Here’s what’s on tonight at the Auckland University Economics Group. Why not get along?
You’ve heard of the Keynes-Hayek debate.
You may have heard of the Cambridge Capital debates.
In tonight’s seminar we examine the Economic Calculation Debate, perhaps the greatest yet least-known economic controversies of the twentieth century: Often referred to as the Socialist Calculation Debate, this argument drew in great thinkers from Vienna to Moscow, and from Warsaw to Chicago—and included at its climax a joke whose punchline was New Zealand.
Central planners had said scientific socialism would bury the west in goods. Soviet leader Nikita Kruschev banged his shoe on the podium at the U.N. saying: "History is on our side. We will bury you in fine [goods]. You hear that? Quality!" Meanwhile, successive editions of Samuelson’s textbook on economic principles – the most widely-used textbook worldwide – showed a graph all through the 1980s projecting the Soviet Union would overtake the United States in production terms.
That never happened. Instead, in 1989 when the Berlin Wall finally crumbled, the experiment of “scientific socialism” was shown to be a complete disaster.
It was a defining moment in twentieth-century history. "Scientific socialism," which started in Utopia and was continued midst bloodshed and famine, was revealed not as any kind of miracle of production (as many mainstream economists had seemed to think) but as a complete and utter bust.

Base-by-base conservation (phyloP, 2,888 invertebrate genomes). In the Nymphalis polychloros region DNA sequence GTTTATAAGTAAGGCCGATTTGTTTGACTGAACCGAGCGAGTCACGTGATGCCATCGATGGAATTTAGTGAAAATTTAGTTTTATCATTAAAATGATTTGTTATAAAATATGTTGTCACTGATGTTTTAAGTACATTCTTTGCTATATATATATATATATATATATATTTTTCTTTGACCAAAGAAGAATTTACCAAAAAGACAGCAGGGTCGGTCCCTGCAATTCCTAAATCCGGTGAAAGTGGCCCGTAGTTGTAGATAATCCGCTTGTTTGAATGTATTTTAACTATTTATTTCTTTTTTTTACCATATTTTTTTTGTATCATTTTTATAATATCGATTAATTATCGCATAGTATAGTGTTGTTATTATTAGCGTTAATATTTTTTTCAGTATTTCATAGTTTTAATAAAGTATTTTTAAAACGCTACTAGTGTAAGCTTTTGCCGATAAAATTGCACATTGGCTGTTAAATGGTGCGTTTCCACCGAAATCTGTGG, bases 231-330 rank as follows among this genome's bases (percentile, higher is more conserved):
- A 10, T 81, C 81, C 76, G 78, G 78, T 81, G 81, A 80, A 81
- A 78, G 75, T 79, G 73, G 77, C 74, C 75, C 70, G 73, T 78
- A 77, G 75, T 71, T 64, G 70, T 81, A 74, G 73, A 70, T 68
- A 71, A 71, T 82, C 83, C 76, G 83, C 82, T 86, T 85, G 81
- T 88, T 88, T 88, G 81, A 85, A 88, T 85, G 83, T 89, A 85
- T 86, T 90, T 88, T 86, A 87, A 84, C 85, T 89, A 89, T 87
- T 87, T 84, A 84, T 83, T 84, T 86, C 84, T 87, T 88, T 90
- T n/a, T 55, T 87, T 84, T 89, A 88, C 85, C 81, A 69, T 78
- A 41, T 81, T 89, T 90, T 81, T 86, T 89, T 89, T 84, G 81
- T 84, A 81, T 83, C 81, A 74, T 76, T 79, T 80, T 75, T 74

The reasons for the collapse were explained all the way back in 1920 by one Viennese hero. In a slim pamphlet that was to shake the economic world Ludwig Von Mises identified the flaw at the heart of the socialist economy, of any economy organised along socialist lines, that means the system can never produce anything but misery--why it was inevitable that an economy organised along socialist lines would collapse--and after decades of debate, in 1989 he was finally conclusively proved right.
For Mises, it was not even possible for it to survive theoretically, let alone practically!
Join us tonight to discuss that fatal flaw and some of that history, as we discuss this landmark debate in twentieth-century economics--including several important lessons that debate still has for us today.
- What ideas were at the heart of this argument?
- Why did Mises insist collapse was inevitable?
- What answers were his arguments given by the central planners?
- And how did Hayek’s answers, when he joined the debate, differ radically from his teacher’s?
Date: Thursday, 28 May
Place: Room 040C, Level Zero, Business School
(plenty of parking beneath the Business School, entry off Grafton Rd)
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